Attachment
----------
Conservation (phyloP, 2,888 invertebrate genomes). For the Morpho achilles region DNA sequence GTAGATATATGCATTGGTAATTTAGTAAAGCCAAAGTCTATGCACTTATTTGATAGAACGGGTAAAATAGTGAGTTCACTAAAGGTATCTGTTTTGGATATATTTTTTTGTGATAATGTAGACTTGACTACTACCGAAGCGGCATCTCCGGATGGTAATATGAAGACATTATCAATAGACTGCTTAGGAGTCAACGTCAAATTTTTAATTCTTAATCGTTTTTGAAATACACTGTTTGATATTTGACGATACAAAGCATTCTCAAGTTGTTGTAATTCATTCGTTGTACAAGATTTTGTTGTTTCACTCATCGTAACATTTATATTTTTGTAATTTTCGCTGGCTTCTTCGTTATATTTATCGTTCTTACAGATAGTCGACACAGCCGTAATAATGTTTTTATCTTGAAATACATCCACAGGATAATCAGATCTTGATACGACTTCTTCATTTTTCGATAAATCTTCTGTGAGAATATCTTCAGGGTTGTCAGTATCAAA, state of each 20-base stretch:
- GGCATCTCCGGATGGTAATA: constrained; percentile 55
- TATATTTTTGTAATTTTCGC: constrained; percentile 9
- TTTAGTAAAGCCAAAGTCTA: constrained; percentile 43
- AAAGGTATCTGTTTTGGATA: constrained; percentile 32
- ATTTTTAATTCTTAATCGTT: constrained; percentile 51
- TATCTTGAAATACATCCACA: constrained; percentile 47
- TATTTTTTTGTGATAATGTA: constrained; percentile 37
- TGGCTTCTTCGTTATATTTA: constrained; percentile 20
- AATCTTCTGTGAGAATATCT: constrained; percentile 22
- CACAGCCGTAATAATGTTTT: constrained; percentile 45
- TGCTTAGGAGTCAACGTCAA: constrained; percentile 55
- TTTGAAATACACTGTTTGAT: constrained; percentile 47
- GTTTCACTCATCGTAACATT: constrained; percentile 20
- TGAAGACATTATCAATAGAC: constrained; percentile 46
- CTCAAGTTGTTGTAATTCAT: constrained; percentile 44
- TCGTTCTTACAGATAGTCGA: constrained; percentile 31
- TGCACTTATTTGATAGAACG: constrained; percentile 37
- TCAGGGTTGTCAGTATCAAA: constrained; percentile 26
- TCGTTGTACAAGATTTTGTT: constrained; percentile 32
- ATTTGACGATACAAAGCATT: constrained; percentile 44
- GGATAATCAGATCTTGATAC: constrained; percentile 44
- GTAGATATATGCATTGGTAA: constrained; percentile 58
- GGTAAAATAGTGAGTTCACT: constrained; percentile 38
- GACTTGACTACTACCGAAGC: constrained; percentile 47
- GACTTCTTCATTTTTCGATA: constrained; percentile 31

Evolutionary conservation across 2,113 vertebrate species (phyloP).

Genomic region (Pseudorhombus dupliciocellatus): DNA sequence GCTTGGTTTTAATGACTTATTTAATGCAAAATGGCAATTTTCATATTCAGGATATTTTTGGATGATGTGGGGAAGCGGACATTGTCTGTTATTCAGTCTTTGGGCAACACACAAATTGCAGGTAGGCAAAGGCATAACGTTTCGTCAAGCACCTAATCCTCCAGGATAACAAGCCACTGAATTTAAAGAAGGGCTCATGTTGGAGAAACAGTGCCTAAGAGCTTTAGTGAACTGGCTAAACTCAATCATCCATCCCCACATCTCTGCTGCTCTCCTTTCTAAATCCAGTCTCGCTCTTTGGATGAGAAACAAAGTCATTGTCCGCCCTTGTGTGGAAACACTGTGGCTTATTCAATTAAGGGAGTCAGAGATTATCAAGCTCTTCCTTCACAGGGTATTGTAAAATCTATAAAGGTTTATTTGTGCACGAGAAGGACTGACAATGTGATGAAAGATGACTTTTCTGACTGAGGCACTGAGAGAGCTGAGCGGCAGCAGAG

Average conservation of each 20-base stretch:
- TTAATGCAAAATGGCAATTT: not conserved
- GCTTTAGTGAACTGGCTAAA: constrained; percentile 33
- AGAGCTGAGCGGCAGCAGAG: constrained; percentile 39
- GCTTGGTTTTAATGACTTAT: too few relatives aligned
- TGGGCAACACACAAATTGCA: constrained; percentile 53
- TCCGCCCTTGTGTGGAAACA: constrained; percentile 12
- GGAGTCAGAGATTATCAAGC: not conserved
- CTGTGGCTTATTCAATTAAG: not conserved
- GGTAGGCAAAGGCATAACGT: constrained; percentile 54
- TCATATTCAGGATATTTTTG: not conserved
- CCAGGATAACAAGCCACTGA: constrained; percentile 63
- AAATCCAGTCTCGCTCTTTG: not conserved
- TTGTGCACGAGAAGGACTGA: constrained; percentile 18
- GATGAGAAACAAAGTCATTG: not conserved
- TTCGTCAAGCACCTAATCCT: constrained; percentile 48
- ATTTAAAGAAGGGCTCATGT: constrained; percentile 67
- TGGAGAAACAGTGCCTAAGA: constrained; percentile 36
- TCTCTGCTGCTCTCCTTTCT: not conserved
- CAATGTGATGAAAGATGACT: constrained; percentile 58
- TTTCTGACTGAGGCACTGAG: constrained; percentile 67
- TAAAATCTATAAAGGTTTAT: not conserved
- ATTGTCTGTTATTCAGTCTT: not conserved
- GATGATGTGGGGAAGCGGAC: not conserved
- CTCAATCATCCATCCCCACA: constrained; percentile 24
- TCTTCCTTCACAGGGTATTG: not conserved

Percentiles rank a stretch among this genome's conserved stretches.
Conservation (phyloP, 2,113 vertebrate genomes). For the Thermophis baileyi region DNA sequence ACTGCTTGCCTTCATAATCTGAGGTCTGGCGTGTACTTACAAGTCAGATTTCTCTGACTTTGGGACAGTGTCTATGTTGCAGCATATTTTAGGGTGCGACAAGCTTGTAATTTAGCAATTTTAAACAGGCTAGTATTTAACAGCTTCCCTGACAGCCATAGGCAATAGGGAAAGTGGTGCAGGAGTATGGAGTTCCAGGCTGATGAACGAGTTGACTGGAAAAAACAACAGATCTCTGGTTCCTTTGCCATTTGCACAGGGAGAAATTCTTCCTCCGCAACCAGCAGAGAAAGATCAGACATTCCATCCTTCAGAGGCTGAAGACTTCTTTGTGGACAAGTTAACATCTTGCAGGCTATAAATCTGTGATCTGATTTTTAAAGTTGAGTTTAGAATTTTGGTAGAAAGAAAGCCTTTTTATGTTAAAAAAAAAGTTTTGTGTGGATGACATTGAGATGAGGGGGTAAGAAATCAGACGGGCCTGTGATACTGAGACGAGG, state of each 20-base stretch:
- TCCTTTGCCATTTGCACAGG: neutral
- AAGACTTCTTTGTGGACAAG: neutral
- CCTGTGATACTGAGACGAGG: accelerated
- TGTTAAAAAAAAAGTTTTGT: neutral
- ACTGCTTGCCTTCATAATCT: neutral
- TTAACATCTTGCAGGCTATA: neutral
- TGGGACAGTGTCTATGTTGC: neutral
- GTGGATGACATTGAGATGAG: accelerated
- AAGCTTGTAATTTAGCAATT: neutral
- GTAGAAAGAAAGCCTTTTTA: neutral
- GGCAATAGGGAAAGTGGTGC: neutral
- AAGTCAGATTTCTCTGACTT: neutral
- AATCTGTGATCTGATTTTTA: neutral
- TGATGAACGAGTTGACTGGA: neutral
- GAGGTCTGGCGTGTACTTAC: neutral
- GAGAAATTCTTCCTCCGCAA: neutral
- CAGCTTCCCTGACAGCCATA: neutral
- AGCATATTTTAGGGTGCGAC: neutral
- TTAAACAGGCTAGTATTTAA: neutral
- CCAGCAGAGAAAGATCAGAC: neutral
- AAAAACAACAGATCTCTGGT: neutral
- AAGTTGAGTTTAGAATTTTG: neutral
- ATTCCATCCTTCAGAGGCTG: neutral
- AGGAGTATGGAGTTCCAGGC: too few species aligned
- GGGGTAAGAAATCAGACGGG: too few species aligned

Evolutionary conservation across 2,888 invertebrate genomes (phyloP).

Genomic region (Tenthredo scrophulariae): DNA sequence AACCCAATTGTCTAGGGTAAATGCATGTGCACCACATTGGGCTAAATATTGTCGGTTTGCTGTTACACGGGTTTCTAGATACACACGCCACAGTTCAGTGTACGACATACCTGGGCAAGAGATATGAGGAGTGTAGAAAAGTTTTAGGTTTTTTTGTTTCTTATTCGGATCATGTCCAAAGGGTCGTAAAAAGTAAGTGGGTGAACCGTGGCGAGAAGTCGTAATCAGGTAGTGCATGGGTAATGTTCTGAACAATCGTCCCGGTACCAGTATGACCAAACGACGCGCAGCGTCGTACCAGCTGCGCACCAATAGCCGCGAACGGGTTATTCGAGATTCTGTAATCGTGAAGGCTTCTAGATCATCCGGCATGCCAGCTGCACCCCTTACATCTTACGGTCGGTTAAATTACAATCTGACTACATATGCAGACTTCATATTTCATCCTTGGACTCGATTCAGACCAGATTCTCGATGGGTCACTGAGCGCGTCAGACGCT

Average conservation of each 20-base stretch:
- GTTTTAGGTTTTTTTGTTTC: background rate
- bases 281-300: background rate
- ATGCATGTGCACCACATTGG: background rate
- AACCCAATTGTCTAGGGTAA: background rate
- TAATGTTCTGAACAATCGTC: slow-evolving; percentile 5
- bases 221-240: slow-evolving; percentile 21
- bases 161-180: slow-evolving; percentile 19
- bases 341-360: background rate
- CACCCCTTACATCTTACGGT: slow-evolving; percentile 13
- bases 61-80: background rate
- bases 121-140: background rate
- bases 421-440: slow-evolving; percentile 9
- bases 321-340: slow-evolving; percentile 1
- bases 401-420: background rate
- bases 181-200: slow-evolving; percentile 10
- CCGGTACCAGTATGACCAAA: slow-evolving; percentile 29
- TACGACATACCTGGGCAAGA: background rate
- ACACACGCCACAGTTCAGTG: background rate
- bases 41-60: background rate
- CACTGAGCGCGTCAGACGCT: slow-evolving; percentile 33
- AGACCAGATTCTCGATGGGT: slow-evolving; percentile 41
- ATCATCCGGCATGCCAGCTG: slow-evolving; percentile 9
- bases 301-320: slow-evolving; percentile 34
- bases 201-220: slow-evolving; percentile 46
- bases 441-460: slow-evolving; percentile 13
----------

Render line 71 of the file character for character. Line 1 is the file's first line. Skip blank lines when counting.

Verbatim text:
- GAGGTCTGGCGTGTACTTAC: neutral